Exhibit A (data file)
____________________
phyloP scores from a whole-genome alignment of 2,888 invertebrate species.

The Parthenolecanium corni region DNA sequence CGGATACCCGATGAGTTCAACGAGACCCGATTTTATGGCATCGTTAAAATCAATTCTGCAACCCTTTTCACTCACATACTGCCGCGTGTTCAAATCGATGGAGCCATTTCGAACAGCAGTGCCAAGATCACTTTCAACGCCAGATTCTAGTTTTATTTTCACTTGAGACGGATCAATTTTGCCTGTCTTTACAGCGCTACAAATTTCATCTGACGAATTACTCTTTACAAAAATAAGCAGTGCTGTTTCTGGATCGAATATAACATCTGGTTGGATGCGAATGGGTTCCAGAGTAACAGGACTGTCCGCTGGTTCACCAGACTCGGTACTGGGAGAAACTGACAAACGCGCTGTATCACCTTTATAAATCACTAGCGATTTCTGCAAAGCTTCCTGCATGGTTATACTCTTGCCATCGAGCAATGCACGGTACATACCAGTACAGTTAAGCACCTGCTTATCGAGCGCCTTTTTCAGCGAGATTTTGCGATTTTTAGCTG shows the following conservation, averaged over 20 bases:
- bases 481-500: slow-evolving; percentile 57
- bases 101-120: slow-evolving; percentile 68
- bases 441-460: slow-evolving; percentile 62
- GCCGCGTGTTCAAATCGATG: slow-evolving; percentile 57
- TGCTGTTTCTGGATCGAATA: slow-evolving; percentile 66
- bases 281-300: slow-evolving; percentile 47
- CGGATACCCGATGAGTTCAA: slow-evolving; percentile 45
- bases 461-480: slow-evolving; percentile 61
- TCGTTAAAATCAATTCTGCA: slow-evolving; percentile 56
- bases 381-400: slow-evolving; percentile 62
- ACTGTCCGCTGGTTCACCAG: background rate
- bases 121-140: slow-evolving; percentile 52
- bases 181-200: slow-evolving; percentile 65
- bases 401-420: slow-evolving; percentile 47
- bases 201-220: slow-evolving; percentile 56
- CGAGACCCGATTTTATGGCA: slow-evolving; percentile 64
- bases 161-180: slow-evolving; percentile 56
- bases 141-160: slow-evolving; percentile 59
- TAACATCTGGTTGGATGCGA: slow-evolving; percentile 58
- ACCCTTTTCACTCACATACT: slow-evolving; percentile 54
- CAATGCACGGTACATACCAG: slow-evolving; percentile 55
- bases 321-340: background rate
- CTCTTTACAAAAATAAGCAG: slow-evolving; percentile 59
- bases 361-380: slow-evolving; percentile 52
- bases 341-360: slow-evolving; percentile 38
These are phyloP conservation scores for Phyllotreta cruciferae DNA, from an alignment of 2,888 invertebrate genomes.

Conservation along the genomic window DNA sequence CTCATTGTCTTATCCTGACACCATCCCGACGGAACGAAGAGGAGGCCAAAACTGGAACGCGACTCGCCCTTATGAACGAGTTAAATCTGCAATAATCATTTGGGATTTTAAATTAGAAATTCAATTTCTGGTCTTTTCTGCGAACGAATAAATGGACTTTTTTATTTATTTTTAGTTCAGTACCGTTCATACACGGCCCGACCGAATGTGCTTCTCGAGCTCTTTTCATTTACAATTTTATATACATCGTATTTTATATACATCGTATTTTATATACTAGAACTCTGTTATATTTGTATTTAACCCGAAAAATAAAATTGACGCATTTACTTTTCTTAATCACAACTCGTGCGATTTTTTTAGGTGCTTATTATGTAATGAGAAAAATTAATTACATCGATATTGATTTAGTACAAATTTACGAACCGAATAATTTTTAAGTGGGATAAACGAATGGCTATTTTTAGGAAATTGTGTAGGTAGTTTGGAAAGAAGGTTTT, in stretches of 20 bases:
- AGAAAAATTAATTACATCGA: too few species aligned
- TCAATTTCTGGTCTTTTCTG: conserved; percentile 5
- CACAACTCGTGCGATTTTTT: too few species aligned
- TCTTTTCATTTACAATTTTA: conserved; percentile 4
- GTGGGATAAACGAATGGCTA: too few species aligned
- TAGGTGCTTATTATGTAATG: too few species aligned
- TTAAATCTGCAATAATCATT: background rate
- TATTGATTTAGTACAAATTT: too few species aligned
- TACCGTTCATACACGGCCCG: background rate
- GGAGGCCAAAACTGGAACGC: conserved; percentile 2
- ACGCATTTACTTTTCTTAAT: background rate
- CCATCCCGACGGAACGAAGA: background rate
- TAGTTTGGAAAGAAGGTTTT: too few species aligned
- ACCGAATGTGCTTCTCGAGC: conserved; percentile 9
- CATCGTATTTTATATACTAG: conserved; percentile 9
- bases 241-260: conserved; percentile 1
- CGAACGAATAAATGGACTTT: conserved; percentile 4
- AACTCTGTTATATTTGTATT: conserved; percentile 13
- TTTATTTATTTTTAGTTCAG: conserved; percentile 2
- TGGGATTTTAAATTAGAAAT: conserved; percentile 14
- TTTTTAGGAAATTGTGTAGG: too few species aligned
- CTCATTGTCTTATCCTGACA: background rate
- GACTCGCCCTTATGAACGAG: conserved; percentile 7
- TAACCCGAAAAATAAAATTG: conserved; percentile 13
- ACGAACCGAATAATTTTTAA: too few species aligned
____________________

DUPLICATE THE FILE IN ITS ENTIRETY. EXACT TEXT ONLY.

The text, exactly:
phyloP scores from a whole-genome alignment of 2,888 invertebrate species.

The Parthenolecanium corni region DNA sequence CGGATACCCGATGAGTTCAACGAGACCCGATTTTATGGCATCGTTAAAATCAATTCTGCAACCCTTTTCACTCACATACTGCCGCGTGTTCAAATCGATGGAGCCATTTCGAACAGCAGTGCCAAGATCACTTTCAACGCCAGATTCTAGTTTTATTTTCACTTGAGACGGATCAATTTTGCCTGTCTTTACAGCGCTACAAATTTCATCTGACGAATTACTCTTTACAAAAATAAGCAGTGCTGTTTCTGGATCGAATATAACATCTGGTTGGATGCGAATGGGTTCCAGAGTAACAGGACTGTCCGCTGGTTCACCAGACTCGGTACTGGGAGAAACTGACAAACGCGCTGTATCACCTTTATAAATCACTAGCGATTTCTGCAAAGCTTCCTGCATGGTTATACTCTTGCCATCGAGCAATGCACGGTACATACCAGTACAGTTAAGCACCTGCTTATCGAGCGCCTTTTTCAGCGAGATTTTGCGATTTTTAGCTG shows the following conservation, averaged over 20 bases:
- bases 481-500: slow-evolving; percentile 57
- bases 101-120: slow-evolving; percentile 68
- bases 441-460: slow-evolving; percentile 62
- GCCGCGTGTTCAAATCGATG: slow-evolving; percentile 57
- TGCTGTTTCTGGATCGAATA: slow-evolving; percentile 66
- bases 281-300: slow-evolving; percentile 47
- CGGATACCCGATGAGTTCAA: slow-evolving; percentile 45
- bases 461-480: slow-evolving; percentile 61
- TCGTTAAAATCAATTCTGCA: slow-evolving; percentile 56
- bases 381-400: slow-evolving; percentile 62
- ACTGTCCGCTGGTTCACCAG: background rate
- bases 121-140: slow-evolving; percentile 52
- bases 181-200: slow-evolving; percentile 65
- bases 401-420: slow-evolving; percentile 47
- bases 201-220: slow-evolving; percentile 56
- CGAGACCCGATTTTATGGCA: slow-evolving; percentile 64
- bases 161-180: slow-evolving; percentile 56
- bases 141-160: slow-evolving; percentile 59
- TAACATCTGGTTGGATGCGA: slow-evolving; percentile 58
- ACCCTTTTCACTCACATACT: slow-evolving; percentile 54
- CAATGCACGGTACATACCAG: slow-evolving; percentile 55
- bases 321-340: background rate
- CTCTTTACAAAAATAAGCAG: slow-evolving; percentile 59
- bases 361-380: slow-evolving; percentile 52
- bases 341-360: slow-evolving; percentile 38
These are phyloP conservation scores for Phyllotreta cruciferae DNA, from an alignment of 2,888 invertebrate genomes.

Conservation along the genomic window DNA sequence CTCATTGTCTTATCCTGACACCATCCCGACGGAACGAAGAGGAGGCCAAAACTGGAACGCGACTCGCCCTTATGAACGAGTTAAATCTGCAATAATCATTTGGGATTTTAAATTAGAAATTCAATTTCTGGTCTTTTCTGCGAACGAATAAATGGACTTTTTTATTTATTTTTAGTTCAGTACCGTTCATACACGGCCCGACCGAATGTGCTTCTCGAGCTCTTTTCATTTACAATTTTATATACATCGTATTTTATATACATCGTATTTTATATACTAGAACTCTGTTATATTTGTATTTAACCCGAAAAATAAAATTGACGCATTTACTTTTCTTAATCACAACTCGTGCGATTTTTTTAGGTGCTTATTATGTAATGAGAAAAATTAATTACATCGATATTGATTTAGTACAAATTTACGAACCGAATAATTTTTAAGTGGGATAAACGAATGGCTATTTTTAGGAAATTGTGTAGGTAGTTTGGAAAGAAGGTTTT, in stretches of 20 bases:
- AGAAAAATTAATTACATCGA: too few species aligned
- TCAATTTCTGGTCTTTTCTG: conserved; percentile 5
- CACAACTCGTGCGATTTTTT: too few species aligned
- TCTTTTCATTTACAATTTTA: conserved; percentile 4
- GTGGGATAAACGAATGGCTA: too few species aligned
- TAGGTGCTTATTATGTAATG: too few species aligned
- TTAAATCTGCAATAATCATT: background rate
- TATTGATTTAGTACAAATTT: too few species aligned
- TACCGTTCATACACGGCCCG: background rate
- GGAGGCCAAAACTGGAACGC: conserved; percentile 2
- ACGCATTTACTTTTCTTAAT: background rate
- CCATCCCGACGGAACGAAGA: background rate
- TAGTTTGGAAAGAAGGTTTT: too few species aligned
- ACCGAATGTGCTTCTCGAGC: conserved; percentile 9
- CATCGTATTTTATATACTAG: conserved; percentile 9
- bases 241-260: conserved; percentile 1
- CGAACGAATAAATGGACTTT: conserved; percentile 4
- AACTCTGTTATATTTGTATT: conserved; percentile 13
- TTTATTTATTTTTAGTTCAG: conserved; percentile 2
- TGGGATTTTAAATTAGAAAT: conserved; percentile 14
- TTTTTAGGAAATTGTGTAGG: too few species aligned
- CTCATTGTCTTATCCTGACA: background rate
- GACTCGCCCTTATGAACGAG: conserved; percentile 7
- TAACCCGAAAAATAAAATTG: conserved; percentile 13
- ACGAACCGAATAATTTTTAA: too few species aligned